Erin, Ian and I set off for Prevesa. Our aim was to complete the necessary Greek paperwork and to do some laundry. Both necessary evils! We had a wonderful sail up the west coast of Levkas so avoiding the channel and the apparently temperamental swing bridge. We arrived in Prevesa in time for the Saturday night perambulations – known as La Passegiata in Italian, and La Volta in Greek. Perfect people watching.
Ian showed incredible persistence to finally acquire our DEPKA form. He presented a letter from the Coast Guard office in Argostoli saying that they had run out of forms and that we had tried to register. There were also no forms in Prevesa either, although apparently, five were due to arrive…would Ian kindly return tomorrow morning? This he duly did and we were in luck.
The form was given to us, stamped and chocked. All our passports and papers were photocopied. Ian then had to go to the tax office to be given an invoice for 29 euros. From there he was directed to the National Bank to pay the invoice, from where he would take his receipt back to the Coastguard in order to have the paperwork finalised.
We moored on the north quay, away from the town centre in the most dramatic of settings yet. An island protects the channel from the open sea and winds. It is the most wonderful anchorage. Understandably busy. We set about tidying up the boat and preparing drinks and nibbles. Sue and Margaret arrived and we enjoyed giving them the guided tour.
After a delicious pasta dinner and yet more wine, we staggered back to the boat and slept soundly..
Next day, Sue picked us up and gave us a tour of the island of Paxos by car. We spend a pleasant afternoon sunning ourselves on the beach and then went back to Margaret’s beautiful hillside home for a delicious dinner.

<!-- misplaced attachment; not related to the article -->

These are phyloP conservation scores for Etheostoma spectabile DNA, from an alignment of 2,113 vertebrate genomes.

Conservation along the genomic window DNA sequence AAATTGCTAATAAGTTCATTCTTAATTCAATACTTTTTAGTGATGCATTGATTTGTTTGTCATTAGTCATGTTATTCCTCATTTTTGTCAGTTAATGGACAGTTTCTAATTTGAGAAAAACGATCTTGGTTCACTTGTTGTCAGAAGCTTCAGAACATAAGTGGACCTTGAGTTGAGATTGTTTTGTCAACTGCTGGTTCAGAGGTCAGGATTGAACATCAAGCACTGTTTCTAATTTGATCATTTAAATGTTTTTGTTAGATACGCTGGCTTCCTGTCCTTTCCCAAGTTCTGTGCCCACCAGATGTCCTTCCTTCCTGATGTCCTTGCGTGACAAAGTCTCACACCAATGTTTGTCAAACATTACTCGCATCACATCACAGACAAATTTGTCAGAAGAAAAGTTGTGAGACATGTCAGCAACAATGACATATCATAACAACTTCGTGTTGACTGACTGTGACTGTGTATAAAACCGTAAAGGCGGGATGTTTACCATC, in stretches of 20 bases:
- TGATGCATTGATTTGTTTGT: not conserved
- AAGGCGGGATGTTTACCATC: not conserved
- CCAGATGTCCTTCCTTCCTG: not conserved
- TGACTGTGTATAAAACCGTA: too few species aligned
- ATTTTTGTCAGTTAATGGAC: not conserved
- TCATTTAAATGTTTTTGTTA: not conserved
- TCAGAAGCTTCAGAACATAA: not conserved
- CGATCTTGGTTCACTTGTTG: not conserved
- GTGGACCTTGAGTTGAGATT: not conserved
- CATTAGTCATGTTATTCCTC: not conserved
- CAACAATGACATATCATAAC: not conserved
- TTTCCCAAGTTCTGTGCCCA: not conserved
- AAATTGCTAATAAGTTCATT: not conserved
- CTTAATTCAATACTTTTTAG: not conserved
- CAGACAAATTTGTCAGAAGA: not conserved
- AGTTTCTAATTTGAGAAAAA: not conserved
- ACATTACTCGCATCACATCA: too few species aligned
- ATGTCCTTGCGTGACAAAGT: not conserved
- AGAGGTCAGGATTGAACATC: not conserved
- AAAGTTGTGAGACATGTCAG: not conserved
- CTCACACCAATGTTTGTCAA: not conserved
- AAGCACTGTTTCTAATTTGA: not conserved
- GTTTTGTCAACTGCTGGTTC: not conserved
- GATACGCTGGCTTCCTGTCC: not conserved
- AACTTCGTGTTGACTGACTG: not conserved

We anchored in Middle Bay since the weather was quite settled and enjoyed some nice swimming around the boat. I tried fishing again but with no luck at all. We shot out in the dinghy to do some beach combing. We were about to go ashore on to the biggest of the islands when we noticed a herd of rather shaggy goats with large horns on the beach. We stayed off some distance and admired them from afar.
Next stop was Corfu. We anchored stern to in the incredibly smelly East Basin. Compensated by the fact that you are right next to the Old Town and tucked under the fort and it’s free! We wandered through the streets to the cricket field and showed Erin the colonnaded Venetian style streets.
The next day, Ian and Alice Daggett arrived and we promptly set off to our anchorage further north where we had a quiet and smell free night. The next afternoon we had to dropped Erin off at the airport. She was returning to the UK to work for six weeks to save money for her up-coming ski season in Tignes.
We zig-zagged across the channel to stay in Plataria and then Pagania. We had some good sailing. The anchorage at Pagania half a mile from the Albanian border was amazing. Once we had driven past numerous large and ugly fish farms we turned the dog leg to discover a completely enclosed anchorage. No tavern, no bars, no body and no signal!
So, back to Corfu Town and another fond farewell to Mr and Mrs D. We had had a wonderful few days with them.
As strong southerly winds were expected over the next few days we decided to head north to Kassiopi on the Northern tip of Corfu. We had a few happy days there meeting up with Andy and Denise Hurley on Comet whom we had first met in Mallorca back in April/May.
Our next visit was from old friend and fellow sailor, William Dear. We had a boozy night with him in Corfu Town celebrating the sale of his boat. As you may know, the happiest days of any sailor’s life are the day he buys a boat and the day he sells it! )
Next stop, Albania
Thence to Sicily.